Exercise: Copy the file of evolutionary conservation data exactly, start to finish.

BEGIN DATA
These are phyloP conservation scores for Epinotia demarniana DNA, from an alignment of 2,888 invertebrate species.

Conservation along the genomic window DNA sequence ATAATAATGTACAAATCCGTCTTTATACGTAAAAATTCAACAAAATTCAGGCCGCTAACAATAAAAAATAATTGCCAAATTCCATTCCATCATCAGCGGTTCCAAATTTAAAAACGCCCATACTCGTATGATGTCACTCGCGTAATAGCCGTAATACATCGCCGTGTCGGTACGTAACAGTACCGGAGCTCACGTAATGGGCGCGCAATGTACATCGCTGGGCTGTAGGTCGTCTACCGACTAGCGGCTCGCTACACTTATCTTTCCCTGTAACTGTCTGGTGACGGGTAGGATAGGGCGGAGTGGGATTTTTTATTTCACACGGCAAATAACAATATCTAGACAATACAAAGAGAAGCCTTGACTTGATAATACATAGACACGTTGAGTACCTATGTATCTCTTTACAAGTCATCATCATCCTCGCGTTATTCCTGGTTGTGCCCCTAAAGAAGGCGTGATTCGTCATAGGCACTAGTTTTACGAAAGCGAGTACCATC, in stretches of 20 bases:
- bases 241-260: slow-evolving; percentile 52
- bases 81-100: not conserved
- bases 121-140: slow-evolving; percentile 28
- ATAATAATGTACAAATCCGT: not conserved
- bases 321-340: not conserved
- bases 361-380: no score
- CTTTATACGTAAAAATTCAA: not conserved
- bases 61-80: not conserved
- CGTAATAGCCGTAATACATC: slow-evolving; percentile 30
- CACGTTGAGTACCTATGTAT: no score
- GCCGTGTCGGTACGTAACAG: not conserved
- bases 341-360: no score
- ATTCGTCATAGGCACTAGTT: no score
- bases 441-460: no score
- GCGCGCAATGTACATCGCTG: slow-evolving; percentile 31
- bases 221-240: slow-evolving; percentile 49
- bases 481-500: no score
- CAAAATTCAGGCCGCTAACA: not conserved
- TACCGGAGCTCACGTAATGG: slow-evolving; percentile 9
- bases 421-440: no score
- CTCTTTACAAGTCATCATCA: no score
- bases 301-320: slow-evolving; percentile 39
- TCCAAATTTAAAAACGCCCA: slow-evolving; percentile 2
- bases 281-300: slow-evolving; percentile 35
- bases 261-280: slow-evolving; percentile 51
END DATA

These are phyloP conservation scores for Epinotia demarniana DNA, from an alignment of 2,888 invertebrate species.

Conservation along the genomic window DNA sequence ATAATAATGTACAAATCCGTCTTTATACGTAAAAATTCAACAAAATTCAGGCCGCTAACAATAAAAAATAATTGCCAAATTCCATTCCATCATCAGCGGTTCCAAATTTAAAAACGCCCATACTCGTATGATGTCACTCGCGTAATAGCCGTAATACATCGCCGTGTCGGTACGTAACAGTACCGGAGCTCACGTAATGGGCGCGCAATGTACATCGCTGGGCTGTAGGTCGTCTACCGACTAGCGGCTCGCTACACTTATCTTTCCCTGTAACTGTCTGGTGACGGGTAGGATAGGGCGGAGTGGGATTTTTTATTTCACACGGCAAATAACAATATCTAGACAATACAAAGAGAAGCCTTGACTTGATAATACATAGACACGTTGAGTACCTATGTATCTCTTTACAAGTCATCATCATCCTCGCGTTATTCCTGGTTGTGCCCCTAAAGAAGGCGTGATTCGTCATAGGCACTAGTTTTACGAAAGCGAGTACCATC, in stretches of 20 bases:
- bases 241-260: slow-evolving; percentile 52
- bases 81-100: not conserved
- bases 121-140: slow-evolving; percentile 28
- ATAATAATGTACAAATCCGT: not conserved
- bases 321-340: not conserved
- bases 361-380: no score
- CTTTATACGTAAAAATTCAA: not conserved
- bases 61-80: not conserved
- CGTAATAGCCGTAATACATC: slow-evolving; percentile 30
- CACGTTGAGTACCTATGTAT: no score
- GCCGTGTCGGTACGTAACAG: not conserved
- bases 341-360: no score
- ATTCGTCATAGGCACTAGTT: no score
- bases 441-460: no score
- GCGCGCAATGTACATCGCTG: slow-evolving; percentile 31
- bases 221-240: slow-evolving; percentile 49
- bases 481-500: no score
- CAAAATTCAGGCCGCTAACA: not conserved
- TACCGGAGCTCACGTAATGG: slow-evolving; percentile 9
- bases 421-440: no score
- CTCTTTACAAGTCATCATCA: no score
- bases 301-320: slow-evolving; percentile 39
- TCCAAATTTAAAAACGCCCA: slow-evolving; percentile 2
- bases 281-300: slow-evolving; percentile 35
- bases 261-280: slow-evolving; percentile 51